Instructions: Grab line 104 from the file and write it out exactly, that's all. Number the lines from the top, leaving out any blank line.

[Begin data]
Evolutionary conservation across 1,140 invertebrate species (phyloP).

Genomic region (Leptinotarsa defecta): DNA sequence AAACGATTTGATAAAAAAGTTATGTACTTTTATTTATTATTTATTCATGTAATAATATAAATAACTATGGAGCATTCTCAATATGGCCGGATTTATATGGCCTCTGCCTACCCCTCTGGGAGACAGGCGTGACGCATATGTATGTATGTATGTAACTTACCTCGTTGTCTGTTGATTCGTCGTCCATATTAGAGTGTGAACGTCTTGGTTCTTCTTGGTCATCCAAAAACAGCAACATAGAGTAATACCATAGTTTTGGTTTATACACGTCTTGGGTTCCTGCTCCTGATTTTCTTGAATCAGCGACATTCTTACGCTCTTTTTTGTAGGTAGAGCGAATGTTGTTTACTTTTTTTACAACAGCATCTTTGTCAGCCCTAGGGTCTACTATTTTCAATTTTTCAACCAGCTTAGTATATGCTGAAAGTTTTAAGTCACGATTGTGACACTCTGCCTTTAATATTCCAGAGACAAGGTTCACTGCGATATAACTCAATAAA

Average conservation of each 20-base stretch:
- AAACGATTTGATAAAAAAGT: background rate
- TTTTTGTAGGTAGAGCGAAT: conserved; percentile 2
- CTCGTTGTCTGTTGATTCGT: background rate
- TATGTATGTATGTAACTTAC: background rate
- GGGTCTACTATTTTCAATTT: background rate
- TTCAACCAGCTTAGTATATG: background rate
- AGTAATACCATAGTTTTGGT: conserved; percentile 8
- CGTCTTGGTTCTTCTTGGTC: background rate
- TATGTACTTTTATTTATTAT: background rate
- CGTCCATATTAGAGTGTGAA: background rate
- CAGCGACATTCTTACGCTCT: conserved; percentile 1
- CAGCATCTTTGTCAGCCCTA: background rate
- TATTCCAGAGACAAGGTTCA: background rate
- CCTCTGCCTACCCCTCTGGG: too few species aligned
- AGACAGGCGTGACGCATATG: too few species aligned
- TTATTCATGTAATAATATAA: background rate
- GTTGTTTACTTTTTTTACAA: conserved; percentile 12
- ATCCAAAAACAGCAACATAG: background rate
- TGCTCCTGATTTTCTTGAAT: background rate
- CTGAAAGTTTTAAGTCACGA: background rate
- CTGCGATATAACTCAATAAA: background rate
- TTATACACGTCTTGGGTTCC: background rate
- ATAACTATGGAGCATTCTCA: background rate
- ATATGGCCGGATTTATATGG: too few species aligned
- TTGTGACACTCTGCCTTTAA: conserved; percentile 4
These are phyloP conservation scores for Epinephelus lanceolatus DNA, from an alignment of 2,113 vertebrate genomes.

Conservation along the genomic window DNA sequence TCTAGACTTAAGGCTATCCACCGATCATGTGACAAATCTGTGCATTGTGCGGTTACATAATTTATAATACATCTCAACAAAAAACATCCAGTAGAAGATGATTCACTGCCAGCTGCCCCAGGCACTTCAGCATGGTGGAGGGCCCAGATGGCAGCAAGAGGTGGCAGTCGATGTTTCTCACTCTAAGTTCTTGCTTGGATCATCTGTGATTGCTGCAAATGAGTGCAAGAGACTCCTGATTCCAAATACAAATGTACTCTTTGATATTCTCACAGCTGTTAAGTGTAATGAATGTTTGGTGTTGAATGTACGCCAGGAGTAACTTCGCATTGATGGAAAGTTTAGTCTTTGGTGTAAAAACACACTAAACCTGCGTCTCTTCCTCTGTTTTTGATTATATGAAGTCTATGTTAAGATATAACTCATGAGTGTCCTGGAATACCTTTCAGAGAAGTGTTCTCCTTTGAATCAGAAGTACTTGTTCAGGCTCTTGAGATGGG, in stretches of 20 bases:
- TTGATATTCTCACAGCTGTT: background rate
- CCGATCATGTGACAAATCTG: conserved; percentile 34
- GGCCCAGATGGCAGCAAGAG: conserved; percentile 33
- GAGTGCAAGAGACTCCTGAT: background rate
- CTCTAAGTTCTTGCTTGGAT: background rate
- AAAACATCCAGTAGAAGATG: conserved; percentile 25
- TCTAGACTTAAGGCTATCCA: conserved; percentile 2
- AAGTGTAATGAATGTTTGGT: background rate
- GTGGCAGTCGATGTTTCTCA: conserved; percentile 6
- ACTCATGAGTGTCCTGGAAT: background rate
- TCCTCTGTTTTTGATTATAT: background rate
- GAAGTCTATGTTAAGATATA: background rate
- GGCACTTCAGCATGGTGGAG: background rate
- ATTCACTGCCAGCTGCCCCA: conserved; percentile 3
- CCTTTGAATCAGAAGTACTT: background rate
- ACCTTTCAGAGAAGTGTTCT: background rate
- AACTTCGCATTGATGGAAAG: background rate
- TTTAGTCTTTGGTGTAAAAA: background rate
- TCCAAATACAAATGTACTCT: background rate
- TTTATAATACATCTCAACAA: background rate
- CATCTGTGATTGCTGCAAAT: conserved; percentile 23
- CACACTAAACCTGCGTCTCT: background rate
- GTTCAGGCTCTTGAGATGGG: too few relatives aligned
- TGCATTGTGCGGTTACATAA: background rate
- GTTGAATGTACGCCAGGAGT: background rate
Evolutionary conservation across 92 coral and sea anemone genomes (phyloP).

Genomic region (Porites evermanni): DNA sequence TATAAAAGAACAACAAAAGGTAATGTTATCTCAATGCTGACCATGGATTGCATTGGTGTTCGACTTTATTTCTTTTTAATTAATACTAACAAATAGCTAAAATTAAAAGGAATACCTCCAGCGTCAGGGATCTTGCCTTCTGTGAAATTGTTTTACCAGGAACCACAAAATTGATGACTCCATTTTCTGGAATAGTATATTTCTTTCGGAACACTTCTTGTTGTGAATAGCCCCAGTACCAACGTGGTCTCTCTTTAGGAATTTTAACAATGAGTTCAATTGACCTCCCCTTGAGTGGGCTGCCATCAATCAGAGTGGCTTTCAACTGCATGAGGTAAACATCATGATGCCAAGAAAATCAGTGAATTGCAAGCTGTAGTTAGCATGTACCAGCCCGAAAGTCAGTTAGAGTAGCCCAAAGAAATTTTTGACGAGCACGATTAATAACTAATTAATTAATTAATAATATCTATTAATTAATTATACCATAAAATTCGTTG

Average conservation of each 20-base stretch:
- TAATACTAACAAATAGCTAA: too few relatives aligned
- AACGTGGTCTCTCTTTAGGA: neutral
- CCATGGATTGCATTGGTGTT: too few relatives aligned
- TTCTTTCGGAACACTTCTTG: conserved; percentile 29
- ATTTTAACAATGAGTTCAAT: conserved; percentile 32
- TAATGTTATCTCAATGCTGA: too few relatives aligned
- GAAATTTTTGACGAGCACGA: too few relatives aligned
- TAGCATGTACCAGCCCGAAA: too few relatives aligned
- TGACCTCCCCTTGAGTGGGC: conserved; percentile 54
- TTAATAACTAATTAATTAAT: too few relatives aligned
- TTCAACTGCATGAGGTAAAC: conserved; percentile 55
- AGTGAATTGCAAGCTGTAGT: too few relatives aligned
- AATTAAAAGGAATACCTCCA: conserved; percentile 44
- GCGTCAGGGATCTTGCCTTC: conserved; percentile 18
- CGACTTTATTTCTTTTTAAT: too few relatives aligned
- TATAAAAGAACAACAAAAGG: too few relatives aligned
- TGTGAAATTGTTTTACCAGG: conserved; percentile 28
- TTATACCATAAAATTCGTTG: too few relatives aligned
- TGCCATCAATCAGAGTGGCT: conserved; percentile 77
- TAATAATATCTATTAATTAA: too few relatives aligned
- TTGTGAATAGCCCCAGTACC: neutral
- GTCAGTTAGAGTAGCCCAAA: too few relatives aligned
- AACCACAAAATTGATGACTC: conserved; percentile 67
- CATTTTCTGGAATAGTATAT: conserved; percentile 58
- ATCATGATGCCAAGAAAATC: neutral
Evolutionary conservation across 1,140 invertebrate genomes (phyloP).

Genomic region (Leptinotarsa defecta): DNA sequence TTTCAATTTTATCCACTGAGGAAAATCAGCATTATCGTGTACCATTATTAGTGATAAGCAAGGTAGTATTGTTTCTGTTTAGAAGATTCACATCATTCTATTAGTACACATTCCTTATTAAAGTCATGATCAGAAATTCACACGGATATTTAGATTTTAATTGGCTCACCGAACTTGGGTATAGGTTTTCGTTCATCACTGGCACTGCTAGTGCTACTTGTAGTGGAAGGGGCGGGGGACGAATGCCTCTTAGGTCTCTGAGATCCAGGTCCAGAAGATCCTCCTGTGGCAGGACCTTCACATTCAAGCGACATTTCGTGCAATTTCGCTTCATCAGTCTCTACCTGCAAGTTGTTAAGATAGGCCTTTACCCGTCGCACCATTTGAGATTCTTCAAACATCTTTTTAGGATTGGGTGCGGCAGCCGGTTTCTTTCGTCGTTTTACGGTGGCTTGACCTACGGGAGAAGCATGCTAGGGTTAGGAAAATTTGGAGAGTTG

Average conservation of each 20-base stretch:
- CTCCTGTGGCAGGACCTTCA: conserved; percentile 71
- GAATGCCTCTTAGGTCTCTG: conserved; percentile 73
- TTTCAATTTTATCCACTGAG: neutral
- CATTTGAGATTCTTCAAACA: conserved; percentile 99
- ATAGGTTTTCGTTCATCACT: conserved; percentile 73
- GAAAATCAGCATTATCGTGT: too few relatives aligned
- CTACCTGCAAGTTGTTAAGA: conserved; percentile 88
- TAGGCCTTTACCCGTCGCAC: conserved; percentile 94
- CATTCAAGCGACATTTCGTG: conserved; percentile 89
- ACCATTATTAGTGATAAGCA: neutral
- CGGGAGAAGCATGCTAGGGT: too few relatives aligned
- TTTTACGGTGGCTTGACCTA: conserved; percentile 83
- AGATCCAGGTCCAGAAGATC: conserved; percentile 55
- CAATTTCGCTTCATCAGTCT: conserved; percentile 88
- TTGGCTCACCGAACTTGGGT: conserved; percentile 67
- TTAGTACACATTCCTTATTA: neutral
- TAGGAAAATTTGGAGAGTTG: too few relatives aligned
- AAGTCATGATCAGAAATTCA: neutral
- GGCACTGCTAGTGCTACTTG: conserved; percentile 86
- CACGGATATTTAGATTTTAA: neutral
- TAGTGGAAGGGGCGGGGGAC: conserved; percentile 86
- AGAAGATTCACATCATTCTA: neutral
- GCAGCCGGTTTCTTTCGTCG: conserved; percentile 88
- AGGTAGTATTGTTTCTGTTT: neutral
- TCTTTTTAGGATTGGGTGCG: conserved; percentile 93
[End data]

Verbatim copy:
- AAGTCATGATCAGAAATTCA: neutral